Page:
The Art of Hosting

Beginning -- Some hopes and anticipation of what can happen together.

Day 2 -- Feeling the underlying thread of this gathering.

Day 3 -- Emerging clarity.

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Blog post - report on the first afternoon
Collages from a walk and presence exercise in nature - day 2
“Is it not possible that a place could have a huge affection for th... - Reading from "Beauty - The Invisble Embrace" by John O’Donohue - shared by Edveeje
Circle Harvest -- Humans Repatterning: Perspectives and Practices
Blog about the Open Space session on What is the relationship between Citizens, Economy and Politics? - using systemic constellation work; which turned out to be about the relationship between the old and the new...

Nuggets of learning
shared at the end of our inspiring day three, at the fire place.
12 Principles for Creating Healthy Community Change -- Harvest poem from the kit and the conversation used in an Open Space session.
Tenneson ... I wasn't in this open space session, but the poem you harvested is amazing. So much said in so few words. Just reading it brings the energy of the retreat back with radiance and joy. Thank you for being the harvest.

Tenneson Woolf said:
12 Principles for Creating Healthy Community Change -- Harvest poem from the kit and the conversation used in an Open Space session.
beautifully done.
Thank you, all. Y'all.
Thanks so much, Tenneson, for the poem and art work you posted! And thank you ALL for being there this past weekend and co-creating this wonderful experience! Having returned to a very sunny and warm Nova Scotia, I feel immensely grateful for having had the opportunity to be part of this gathering. AND: when I stepped out of my condo building last night to go for a walk, I saw two of my neighbors busily weeding the front lawn and flower section of our building. And they said: JOIN IN!! It never occurred to me that I could satisfy my gardening urges by simply starting at the front of my own building!!!! Sometimes the answer is sooo close!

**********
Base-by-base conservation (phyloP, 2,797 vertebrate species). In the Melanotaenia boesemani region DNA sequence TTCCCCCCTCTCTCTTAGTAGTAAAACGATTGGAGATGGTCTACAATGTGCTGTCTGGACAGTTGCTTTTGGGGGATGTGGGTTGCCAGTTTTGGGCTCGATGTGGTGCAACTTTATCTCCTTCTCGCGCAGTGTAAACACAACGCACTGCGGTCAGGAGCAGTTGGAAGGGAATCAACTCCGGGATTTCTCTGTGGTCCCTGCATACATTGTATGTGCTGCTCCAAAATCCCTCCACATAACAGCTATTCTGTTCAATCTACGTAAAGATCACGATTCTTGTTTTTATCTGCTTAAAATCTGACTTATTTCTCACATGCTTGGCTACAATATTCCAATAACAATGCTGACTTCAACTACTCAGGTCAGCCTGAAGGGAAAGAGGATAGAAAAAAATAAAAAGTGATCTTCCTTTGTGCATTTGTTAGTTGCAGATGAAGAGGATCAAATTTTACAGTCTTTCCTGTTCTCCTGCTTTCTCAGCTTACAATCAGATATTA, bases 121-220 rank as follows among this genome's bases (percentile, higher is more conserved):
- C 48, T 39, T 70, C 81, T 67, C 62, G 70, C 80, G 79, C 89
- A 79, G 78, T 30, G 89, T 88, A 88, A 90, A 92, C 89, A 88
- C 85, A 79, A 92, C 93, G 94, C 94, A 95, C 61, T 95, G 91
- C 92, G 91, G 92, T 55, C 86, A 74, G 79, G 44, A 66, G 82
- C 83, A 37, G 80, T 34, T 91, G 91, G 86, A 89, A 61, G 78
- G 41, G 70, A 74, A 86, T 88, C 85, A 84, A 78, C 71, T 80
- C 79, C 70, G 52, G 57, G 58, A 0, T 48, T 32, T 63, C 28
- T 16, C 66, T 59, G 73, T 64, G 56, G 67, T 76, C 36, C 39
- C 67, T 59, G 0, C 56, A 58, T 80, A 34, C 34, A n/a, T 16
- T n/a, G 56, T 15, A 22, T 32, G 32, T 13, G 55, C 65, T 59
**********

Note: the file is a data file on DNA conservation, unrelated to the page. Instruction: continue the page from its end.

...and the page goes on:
Also, I want to officially "rename" the umbrella under which we met to "The Art of Harvesting" (half joking, of course)... I have been so impressed and inspired by the practice of harvesting in this AoH community, that I am committing to starting harvesting more myself - after all, it IS part of gardening, no?

Tenneson Woolf said:
12 Principles for Creating Healthy Community Change -- Harvest poem from the kit and the conversation used in an Open Space session.
Catch the bug Rita. An important part of this. Even better when done in the spirit of offerings. Not the whole story or the whole truth. Just some as we remember it. :)
Antevasin

Though I resisted for a few years, I finally read Eat Pray Love. Actually, I listened to it while I drove. As almost always happens with books, she was just what I needed.

I'd like to share one piece that really resonated, especially after our magical time together.

I'll give the brief excerpt and then follow with the whole for context -- in case you're one of the remaining two dozen who haven't read it yet. (Also, the emphasis below is mine.)